What issues do teenagers face?
Some teenagers can become socially isolated, refuse to talk, or have other behavioral problems. They may be experiencing some kind of distress but don’t know how to express it. Adolescence is the turning point between the magical years of childhood and the responsibilities of adulthood. This can be a stressful time of life to manage for both parents and teens.
As a parent, you do not need to do this alone. I have significant training in parenting skills and family counseling. I can especially support you and your teen with some of the more challenging issues of adolescence: depression, anxiety, emotional stress or anger, acting out, sexuality or gender issues, and social isolation.
Further, the stresses of adolescence can submerge teens into existential crises and spiritual confusion. Each year, about 1 in 10 teens attempts suicide, a major cause for concern among parents. This number increases fourfold for LGBTQ teens, who still experience stigma due to their differences. Teens are also highly susceptible to trauma from violence, bullying, and emotional or sexual assault among other concerns.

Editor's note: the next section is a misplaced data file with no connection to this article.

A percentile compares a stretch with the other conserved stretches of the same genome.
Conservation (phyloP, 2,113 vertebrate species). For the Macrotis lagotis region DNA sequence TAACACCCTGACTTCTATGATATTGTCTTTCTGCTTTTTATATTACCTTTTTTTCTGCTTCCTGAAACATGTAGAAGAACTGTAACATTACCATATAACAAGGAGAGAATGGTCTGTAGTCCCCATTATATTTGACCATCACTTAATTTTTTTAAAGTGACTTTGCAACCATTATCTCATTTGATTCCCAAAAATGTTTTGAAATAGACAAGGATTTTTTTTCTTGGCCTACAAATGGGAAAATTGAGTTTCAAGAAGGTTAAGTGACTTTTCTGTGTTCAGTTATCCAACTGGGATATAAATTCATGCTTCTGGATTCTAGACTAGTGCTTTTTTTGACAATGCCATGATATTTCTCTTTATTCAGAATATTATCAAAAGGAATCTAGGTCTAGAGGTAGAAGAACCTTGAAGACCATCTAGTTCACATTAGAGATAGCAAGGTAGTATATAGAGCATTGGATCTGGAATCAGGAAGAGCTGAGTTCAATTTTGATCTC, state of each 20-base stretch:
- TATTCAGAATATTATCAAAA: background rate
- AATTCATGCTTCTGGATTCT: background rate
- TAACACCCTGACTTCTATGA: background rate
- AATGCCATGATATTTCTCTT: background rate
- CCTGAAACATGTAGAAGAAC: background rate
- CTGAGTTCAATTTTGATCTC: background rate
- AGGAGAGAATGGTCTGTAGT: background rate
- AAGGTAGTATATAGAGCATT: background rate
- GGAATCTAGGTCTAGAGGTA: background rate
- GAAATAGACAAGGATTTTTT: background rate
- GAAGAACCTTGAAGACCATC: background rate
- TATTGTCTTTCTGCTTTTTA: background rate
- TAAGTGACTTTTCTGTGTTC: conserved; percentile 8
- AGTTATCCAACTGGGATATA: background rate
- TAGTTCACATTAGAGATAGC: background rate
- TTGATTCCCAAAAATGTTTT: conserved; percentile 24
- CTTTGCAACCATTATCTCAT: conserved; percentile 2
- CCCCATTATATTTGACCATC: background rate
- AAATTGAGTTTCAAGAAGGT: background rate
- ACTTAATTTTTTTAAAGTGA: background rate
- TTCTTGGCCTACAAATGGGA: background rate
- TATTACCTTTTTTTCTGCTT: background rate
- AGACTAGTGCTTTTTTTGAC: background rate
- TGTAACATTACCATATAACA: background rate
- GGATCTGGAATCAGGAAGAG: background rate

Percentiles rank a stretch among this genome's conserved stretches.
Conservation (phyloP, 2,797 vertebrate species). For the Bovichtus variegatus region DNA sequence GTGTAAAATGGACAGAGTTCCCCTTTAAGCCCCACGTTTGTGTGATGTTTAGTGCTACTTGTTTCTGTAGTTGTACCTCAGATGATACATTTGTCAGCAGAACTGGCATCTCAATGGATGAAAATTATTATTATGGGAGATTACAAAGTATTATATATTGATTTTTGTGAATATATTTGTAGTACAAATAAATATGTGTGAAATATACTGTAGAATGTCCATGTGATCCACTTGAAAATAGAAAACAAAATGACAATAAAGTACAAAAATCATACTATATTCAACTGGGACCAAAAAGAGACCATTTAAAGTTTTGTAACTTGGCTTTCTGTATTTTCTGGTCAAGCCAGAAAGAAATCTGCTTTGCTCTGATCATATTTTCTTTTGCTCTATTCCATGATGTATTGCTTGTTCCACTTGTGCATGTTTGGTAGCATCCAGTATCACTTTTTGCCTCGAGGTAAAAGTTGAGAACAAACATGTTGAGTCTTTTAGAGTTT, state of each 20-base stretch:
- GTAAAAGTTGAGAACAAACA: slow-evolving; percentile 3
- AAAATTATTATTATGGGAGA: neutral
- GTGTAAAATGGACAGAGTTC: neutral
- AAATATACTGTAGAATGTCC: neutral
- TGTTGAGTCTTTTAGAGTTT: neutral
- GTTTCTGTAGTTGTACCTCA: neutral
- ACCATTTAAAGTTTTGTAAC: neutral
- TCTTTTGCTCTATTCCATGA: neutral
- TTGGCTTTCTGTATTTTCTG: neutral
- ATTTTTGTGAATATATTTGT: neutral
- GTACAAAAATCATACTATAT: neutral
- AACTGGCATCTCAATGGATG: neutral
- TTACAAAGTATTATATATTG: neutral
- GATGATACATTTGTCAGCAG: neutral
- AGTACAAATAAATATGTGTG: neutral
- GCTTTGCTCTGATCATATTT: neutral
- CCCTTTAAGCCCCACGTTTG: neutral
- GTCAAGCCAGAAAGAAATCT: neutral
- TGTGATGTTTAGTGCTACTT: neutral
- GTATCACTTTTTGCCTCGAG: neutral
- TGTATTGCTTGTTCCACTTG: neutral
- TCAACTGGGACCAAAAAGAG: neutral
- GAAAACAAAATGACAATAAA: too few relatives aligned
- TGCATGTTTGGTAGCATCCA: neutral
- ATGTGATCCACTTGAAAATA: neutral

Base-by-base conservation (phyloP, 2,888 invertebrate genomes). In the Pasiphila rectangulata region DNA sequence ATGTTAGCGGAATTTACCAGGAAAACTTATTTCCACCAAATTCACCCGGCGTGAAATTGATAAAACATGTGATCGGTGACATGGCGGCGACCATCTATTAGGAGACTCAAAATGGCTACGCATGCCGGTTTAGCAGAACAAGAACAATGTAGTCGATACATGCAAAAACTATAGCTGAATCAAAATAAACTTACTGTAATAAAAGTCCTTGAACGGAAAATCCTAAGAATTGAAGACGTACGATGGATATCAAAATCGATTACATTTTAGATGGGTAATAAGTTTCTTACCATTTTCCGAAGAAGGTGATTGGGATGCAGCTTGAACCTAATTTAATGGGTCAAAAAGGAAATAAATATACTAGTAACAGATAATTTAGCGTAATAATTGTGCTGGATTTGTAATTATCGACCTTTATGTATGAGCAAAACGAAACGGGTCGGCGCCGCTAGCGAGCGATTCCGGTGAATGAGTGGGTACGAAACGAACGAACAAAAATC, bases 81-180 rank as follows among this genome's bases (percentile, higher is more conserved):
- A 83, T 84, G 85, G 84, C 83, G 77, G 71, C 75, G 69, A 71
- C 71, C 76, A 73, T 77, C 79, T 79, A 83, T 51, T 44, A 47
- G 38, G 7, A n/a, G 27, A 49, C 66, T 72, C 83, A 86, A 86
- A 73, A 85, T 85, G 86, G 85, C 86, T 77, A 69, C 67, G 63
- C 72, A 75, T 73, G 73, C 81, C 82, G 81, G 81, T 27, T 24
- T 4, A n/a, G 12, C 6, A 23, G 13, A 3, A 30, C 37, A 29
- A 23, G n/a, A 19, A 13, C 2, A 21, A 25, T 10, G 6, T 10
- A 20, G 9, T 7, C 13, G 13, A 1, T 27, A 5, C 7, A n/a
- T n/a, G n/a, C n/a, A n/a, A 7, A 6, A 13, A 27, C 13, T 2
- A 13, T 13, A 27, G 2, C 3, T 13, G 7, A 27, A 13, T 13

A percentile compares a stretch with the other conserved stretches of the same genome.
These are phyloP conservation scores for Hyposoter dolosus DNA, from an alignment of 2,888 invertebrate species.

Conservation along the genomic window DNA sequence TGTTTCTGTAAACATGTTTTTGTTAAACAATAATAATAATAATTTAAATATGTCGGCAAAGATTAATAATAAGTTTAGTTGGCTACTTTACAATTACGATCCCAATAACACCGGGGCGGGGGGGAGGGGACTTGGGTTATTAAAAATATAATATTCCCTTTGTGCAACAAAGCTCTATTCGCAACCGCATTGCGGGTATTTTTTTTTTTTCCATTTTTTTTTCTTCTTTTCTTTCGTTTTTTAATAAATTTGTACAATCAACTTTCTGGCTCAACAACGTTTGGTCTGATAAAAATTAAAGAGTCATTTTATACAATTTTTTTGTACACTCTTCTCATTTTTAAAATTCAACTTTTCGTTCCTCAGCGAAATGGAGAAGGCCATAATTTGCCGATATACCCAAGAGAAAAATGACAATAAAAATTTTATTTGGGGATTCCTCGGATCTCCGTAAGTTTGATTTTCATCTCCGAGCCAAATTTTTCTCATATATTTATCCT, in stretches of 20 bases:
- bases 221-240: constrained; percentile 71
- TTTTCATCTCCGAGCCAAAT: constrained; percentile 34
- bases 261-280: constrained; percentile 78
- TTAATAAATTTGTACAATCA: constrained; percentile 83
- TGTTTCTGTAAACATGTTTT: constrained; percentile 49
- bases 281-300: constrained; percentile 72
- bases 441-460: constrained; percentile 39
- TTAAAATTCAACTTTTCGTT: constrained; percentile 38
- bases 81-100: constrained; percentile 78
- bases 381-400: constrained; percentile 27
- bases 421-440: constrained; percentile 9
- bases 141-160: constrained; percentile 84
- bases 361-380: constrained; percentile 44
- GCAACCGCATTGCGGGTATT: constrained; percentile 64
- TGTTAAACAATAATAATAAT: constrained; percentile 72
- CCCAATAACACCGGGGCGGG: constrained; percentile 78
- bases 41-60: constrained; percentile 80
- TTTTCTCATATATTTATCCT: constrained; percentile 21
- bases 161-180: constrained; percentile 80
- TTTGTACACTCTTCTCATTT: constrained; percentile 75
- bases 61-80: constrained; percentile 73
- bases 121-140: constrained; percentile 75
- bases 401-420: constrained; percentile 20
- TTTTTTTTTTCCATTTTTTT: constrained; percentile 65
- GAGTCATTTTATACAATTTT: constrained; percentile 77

Why psychotherapy can help.
For teenagers and parents, psychotherapy can be a life saver. It can help manage those challenging times and create a more stable environment for you and your family. Behavioral problems, depression, anxiety, defiance, or social isolation are often signs of internal stress in need of expression. These issues can be very challenging to deal with, raising doubts about our parenting and making us feel ashamed and hopeless. Such feelings can often keep parents from reaching out for fear of further exposure.
When I was a teenager, I experienced behavioral and emotional problems from the loss of a sibling to cancer. I did not have access to the services that I currently offer. I needed to address the trauma much later in life, which required much more effort and attention.
Whatever your teen’s issues or parenting needs, I’m here to help. In my practice, I will usually invite you and your teenager to meet separately at first. I may also invite other family members to participate in a teen’s sessions. Individual sessions with teenagers can involve play therapy. To learn more about play therapy, click here.